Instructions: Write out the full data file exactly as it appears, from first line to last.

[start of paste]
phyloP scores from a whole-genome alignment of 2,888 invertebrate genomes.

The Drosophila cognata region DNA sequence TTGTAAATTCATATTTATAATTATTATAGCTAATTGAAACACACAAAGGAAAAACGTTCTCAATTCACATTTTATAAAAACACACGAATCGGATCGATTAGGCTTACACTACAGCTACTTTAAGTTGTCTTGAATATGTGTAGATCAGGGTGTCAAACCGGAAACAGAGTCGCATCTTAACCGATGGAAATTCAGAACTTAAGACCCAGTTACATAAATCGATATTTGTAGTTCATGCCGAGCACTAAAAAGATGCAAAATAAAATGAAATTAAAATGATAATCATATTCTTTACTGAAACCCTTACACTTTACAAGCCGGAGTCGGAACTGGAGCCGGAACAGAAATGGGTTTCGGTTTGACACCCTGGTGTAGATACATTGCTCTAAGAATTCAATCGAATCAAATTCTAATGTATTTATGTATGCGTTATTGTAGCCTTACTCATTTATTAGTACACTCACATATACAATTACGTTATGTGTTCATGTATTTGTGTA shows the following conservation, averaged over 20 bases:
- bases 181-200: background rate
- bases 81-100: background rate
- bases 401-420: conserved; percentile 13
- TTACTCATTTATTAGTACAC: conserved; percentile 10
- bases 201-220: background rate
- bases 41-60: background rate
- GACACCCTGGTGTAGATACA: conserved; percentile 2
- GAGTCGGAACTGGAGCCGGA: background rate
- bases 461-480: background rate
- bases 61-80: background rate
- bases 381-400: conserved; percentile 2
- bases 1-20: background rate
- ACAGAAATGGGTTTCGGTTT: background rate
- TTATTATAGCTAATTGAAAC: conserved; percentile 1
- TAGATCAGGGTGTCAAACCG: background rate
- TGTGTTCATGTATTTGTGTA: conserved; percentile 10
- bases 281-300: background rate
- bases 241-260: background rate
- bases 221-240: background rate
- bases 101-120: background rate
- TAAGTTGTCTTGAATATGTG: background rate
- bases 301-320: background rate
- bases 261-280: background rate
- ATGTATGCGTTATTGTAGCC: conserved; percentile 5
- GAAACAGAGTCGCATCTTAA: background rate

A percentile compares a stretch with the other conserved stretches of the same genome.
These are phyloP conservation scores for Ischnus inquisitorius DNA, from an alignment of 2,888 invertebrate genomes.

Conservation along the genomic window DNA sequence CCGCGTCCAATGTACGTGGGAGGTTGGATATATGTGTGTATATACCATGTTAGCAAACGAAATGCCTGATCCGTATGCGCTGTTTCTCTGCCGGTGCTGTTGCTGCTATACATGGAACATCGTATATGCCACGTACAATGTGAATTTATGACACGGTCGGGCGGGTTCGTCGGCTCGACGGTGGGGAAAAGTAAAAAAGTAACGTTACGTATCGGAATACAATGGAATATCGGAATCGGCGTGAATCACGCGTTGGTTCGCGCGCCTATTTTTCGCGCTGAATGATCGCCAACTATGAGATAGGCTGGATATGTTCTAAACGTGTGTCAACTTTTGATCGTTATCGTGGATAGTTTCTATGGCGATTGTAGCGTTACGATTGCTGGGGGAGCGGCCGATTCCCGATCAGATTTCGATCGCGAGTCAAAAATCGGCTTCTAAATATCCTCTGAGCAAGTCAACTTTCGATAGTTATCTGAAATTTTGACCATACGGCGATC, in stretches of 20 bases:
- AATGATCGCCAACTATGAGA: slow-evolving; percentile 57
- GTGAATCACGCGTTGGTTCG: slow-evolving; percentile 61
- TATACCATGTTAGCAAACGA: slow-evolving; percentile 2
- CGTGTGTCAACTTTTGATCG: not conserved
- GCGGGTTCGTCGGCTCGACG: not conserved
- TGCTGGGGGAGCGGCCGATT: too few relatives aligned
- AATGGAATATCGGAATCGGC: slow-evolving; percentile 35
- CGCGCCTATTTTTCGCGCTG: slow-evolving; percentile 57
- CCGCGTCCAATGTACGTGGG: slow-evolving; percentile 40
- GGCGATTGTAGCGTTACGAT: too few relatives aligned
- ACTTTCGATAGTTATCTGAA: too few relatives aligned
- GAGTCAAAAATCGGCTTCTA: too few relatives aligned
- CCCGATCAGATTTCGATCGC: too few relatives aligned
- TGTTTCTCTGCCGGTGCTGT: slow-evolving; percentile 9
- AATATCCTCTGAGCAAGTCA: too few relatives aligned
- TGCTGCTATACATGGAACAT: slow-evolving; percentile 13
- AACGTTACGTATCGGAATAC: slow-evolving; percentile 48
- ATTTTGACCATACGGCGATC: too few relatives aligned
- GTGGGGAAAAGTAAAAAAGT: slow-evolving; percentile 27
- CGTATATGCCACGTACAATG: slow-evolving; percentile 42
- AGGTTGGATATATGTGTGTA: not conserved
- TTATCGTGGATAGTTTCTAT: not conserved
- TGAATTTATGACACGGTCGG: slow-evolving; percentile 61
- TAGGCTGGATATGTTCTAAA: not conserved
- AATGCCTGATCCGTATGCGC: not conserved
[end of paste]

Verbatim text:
phyloP scores from a whole-genome alignment of 2,888 invertebrate genomes.

The Drosophila cognata region DNA sequence TTGTAAATTCATATTTATAATTATTATAGCTAATTGAAACACACAAAGGAAAAACGTTCTCAATTCACATTTTATAAAAACACACGAATCGGATCGATTAGGCTTACACTACAGCTACTTTAAGTTGTCTTGAATATGTGTAGATCAGGGTGTCAAACCGGAAACAGAGTCGCATCTTAACCGATGGAAATTCAGAACTTAAGACCCAGTTACATAAATCGATATTTGTAGTTCATGCCGAGCACTAAAAAGATGCAAAATAAAATGAAATTAAAATGATAATCATATTCTTTACTGAAACCCTTACACTTTACAAGCCGGAGTCGGAACTGGAGCCGGAACAGAAATGGGTTTCGGTTTGACACCCTGGTGTAGATACATTGCTCTAAGAATTCAATCGAATCAAATTCTAATGTATTTATGTATGCGTTATTGTAGCCTTACTCATTTATTAGTACACTCACATATACAATTACGTTATGTGTTCATGTATTTGTGTA shows the following conservation, averaged over 20 bases:
- bases 181-200: background rate
- bases 81-100: background rate
- bases 401-420: conserved; percentile 13
- TTACTCATTTATTAGTACAC: conserved; percentile 10
- bases 201-220: background rate
- bases 41-60: background rate
- GACACCCTGGTGTAGATACA: conserved; percentile 2
- GAGTCGGAACTGGAGCCGGA: background rate
- bases 461-480: background rate
- bases 61-80: background rate
- bases 381-400: conserved; percentile 2
- bases 1-20: background rate
- ACAGAAATGGGTTTCGGTTT: background rate
- TTATTATAGCTAATTGAAAC: conserved; percentile 1
- TAGATCAGGGTGTCAAACCG: background rate
- TGTGTTCATGTATTTGTGTA: conserved; percentile 10
- bases 281-300: background rate
- bases 241-260: background rate
- bases 221-240: background rate
- bases 101-120: background rate
- TAAGTTGTCTTGAATATGTG: background rate
- bases 301-320: background rate
- bases 261-280: background rate
- ATGTATGCGTTATTGTAGCC: conserved; percentile 5
- GAAACAGAGTCGCATCTTAA: background rate

A percentile compares a stretch with the other conserved stretches of the same genome.
These are phyloP conservation scores for Ischnus inquisitorius DNA, from an alignment of 2,888 invertebrate genomes.

Conservation along the genomic window DNA sequence CCGCGTCCAATGTACGTGGGAGGTTGGATATATGTGTGTATATACCATGTTAGCAAACGAAATGCCTGATCCGTATGCGCTGTTTCTCTGCCGGTGCTGTTGCTGCTATACATGGAACATCGTATATGCCACGTACAATGTGAATTTATGACACGGTCGGGCGGGTTCGTCGGCTCGACGGTGGGGAAAAGTAAAAAAGTAACGTTACGTATCGGAATACAATGGAATATCGGAATCGGCGTGAATCACGCGTTGGTTCGCGCGCCTATTTTTCGCGCTGAATGATCGCCAACTATGAGATAGGCTGGATATGTTCTAAACGTGTGTCAACTTTTGATCGTTATCGTGGATAGTTTCTATGGCGATTGTAGCGTTACGATTGCTGGGGGAGCGGCCGATTCCCGATCAGATTTCGATCGCGAGTCAAAAATCGGCTTCTAAATATCCTCTGAGCAAGTCAACTTTCGATAGTTATCTGAAATTTTGACCATACGGCGATC, in stretches of 20 bases:
- AATGATCGCCAACTATGAGA: slow-evolving; percentile 57
- GTGAATCACGCGTTGGTTCG: slow-evolving; percentile 61
- TATACCATGTTAGCAAACGA: slow-evolving; percentile 2
- CGTGTGTCAACTTTTGATCG: not conserved
- GCGGGTTCGTCGGCTCGACG: not conserved
- TGCTGGGGGAGCGGCCGATT: too few relatives aligned
- AATGGAATATCGGAATCGGC: slow-evolving; percentile 35
- CGCGCCTATTTTTCGCGCTG: slow-evolving; percentile 57
- CCGCGTCCAATGTACGTGGG: slow-evolving; percentile 40
- GGCGATTGTAGCGTTACGAT: too few relatives aligned
- ACTTTCGATAGTTATCTGAA: too few relatives aligned
- GAGTCAAAAATCGGCTTCTA: too few relatives aligned
- CCCGATCAGATTTCGATCGC: too few relatives aligned
- TGTTTCTCTGCCGGTGCTGT: slow-evolving; percentile 9
- AATATCCTCTGAGCAAGTCA: too few relatives aligned
- TGCTGCTATACATGGAACAT: slow-evolving; percentile 13
- AACGTTACGTATCGGAATAC: slow-evolving; percentile 48
- ATTTTGACCATACGGCGATC: too few relatives aligned
- GTGGGGAAAAGTAAAAAAGT: slow-evolving; percentile 27
- CGTATATGCCACGTACAATG: slow-evolving; percentile 42
- AGGTTGGATATATGTGTGTA: not conserved
- TTATCGTGGATAGTTTCTAT: not conserved
- TGAATTTATGACACGGTCGG: slow-evolving; percentile 61
- TAGGCTGGATATGTTCTAAA: not conserved
- AATGCCTGATCCGTATGCGC: not conserved